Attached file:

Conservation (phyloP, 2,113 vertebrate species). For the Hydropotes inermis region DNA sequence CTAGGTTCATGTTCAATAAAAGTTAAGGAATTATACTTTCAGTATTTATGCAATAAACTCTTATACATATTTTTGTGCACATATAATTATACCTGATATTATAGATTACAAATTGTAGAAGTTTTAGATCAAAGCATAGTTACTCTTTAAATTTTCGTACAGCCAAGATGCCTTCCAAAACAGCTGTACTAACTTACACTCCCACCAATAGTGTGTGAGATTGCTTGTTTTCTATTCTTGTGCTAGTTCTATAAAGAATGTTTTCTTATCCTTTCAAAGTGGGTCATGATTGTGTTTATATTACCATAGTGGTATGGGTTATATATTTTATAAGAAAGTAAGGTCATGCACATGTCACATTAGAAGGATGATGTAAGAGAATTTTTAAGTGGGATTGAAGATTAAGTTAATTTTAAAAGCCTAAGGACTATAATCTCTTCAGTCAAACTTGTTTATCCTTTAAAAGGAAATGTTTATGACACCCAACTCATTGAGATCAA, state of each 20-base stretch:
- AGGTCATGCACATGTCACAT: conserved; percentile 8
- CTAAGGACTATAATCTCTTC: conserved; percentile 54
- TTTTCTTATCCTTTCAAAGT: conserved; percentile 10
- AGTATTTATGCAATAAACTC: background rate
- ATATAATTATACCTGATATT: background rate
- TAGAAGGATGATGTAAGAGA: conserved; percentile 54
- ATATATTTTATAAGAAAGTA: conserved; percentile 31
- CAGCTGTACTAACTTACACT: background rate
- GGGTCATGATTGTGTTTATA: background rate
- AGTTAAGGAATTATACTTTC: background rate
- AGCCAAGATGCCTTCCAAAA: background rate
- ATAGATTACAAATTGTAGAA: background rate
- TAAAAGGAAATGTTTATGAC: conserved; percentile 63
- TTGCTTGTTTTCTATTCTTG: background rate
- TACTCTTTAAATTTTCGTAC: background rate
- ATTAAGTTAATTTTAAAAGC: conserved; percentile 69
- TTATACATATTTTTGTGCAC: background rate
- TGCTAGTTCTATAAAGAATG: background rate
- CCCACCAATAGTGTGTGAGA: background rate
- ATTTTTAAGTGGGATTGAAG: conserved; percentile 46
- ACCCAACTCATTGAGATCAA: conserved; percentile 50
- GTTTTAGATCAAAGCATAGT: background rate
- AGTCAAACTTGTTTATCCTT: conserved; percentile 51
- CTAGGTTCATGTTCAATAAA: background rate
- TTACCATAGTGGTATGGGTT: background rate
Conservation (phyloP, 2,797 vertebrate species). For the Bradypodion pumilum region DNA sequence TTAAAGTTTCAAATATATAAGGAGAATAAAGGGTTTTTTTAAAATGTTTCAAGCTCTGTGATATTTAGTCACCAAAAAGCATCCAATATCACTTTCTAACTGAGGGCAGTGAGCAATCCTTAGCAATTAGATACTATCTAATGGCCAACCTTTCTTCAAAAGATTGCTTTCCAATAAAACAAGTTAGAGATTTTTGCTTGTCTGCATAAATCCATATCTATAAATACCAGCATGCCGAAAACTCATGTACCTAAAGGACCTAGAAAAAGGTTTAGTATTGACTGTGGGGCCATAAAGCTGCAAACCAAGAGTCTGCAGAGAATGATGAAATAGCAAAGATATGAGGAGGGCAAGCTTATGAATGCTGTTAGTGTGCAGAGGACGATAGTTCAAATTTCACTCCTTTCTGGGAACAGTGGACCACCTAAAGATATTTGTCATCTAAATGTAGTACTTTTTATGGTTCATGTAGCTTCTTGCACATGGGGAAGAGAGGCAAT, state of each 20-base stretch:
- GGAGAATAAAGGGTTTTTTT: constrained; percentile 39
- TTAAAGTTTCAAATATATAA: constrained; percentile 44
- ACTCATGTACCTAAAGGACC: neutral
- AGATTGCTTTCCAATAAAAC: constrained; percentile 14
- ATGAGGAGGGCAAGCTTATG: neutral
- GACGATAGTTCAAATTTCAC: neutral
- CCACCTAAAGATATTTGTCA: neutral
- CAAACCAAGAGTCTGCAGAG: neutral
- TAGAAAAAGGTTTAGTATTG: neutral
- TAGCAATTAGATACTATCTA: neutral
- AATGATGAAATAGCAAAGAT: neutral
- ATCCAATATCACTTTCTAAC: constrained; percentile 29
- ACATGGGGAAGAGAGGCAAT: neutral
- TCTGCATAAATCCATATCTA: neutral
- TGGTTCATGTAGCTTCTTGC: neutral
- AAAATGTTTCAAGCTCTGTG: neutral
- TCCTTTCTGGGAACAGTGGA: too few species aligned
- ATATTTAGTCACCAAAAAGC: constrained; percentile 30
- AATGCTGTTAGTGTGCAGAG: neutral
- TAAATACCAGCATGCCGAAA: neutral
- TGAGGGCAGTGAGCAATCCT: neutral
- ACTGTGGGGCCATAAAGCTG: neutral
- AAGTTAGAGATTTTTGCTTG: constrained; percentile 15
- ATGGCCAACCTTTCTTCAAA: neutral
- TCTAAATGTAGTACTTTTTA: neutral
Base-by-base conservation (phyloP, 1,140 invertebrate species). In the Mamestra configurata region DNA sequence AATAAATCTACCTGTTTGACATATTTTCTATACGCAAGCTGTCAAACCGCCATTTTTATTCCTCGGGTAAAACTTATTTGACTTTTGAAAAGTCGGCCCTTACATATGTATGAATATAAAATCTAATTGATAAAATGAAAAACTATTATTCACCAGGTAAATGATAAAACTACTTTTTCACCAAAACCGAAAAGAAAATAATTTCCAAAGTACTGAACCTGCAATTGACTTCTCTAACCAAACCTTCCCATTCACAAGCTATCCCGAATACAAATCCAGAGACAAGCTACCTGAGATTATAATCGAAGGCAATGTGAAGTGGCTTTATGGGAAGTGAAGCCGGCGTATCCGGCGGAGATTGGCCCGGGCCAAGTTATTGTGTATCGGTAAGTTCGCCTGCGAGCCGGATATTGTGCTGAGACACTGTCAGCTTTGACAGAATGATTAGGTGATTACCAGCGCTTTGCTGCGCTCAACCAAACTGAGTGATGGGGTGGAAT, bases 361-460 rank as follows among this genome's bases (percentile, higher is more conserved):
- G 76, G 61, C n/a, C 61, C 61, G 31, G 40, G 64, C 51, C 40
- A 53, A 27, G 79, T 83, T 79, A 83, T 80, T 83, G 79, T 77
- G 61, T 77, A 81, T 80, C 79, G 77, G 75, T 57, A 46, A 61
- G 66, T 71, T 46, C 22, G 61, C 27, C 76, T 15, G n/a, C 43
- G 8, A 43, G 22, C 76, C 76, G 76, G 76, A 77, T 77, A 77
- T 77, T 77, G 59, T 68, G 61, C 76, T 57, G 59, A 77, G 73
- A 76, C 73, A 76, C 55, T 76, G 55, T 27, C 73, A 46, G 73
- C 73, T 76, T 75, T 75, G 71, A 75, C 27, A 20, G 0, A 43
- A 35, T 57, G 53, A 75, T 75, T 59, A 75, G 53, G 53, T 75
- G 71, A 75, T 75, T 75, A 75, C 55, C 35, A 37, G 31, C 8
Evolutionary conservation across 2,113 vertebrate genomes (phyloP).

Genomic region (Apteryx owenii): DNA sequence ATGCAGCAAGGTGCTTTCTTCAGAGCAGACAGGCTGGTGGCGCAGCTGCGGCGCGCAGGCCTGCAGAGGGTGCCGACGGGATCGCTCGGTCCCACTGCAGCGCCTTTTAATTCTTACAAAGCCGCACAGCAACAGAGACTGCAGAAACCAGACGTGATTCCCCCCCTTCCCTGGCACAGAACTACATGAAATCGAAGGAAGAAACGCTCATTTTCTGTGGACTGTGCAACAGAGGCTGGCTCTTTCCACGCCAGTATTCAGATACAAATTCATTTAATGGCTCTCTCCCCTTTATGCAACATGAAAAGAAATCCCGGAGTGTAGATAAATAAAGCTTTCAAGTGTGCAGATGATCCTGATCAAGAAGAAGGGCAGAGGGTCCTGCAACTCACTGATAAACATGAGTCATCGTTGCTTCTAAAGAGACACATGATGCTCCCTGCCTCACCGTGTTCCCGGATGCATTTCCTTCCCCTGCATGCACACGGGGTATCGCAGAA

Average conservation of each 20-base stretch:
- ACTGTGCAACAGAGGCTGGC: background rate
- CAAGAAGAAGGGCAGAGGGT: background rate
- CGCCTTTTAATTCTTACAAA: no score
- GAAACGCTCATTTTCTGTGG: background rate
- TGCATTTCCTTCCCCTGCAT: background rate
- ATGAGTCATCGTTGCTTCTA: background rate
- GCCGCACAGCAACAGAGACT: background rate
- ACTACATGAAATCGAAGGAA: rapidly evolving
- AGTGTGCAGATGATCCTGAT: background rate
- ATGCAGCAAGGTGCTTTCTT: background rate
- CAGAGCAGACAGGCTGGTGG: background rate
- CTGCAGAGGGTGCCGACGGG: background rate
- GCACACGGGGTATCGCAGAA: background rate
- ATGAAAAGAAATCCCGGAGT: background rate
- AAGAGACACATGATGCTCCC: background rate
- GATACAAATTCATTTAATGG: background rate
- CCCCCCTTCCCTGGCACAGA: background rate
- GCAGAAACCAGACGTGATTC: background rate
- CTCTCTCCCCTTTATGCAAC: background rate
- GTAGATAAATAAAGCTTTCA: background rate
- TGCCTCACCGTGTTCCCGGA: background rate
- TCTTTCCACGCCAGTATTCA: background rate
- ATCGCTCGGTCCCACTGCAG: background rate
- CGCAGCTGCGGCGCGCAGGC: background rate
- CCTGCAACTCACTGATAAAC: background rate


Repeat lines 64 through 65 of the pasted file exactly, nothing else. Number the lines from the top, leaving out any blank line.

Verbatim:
Evolutionary conservation across 2,113 vertebrate genomes (phyloP).

Genomic region (Apteryx owenii): DNA sequence ATGCAGCAAGGTGCTTTCTTCAGAGCAGACAGGCTGGTGGCGCAGCTGCGGCGCGCAGGCCTGCAGAGGGTGCCGACGGGATCGCTCGGTCCCACTGCAGCGCCTTTTAATTCTTACAAAGCCGCACAGCAACAGAGACTGCAGAAACCAGACGTGATTCCCCCCCTTCCCTGGCACAGAACTACATGAAATCGAAGGAAGAAACGCTCATTTTCTGTGGACTGTGCAACAGAGGCTGGCTCTTTCCACGCCAGTATTCAGATACAAATTCATTTAATGGCTCTCTCCCCTTTATGCAACATGAAAAGAAATCCCGGAGTGTAGATAAATAAAGCTTTCAAGTGTGCAGATGATCCTGATCAAGAAGAAGGGCAGAGGGTCCTGCAACTCACTGATAAACATGAGTCATCGTTGCTTCTAAAGAGACACATGATGCTCCCTGCCTCACCGTGTTCCCGGATGCATTTCCTTCCCCTGCATGCACACGGGGTATCGCAGAA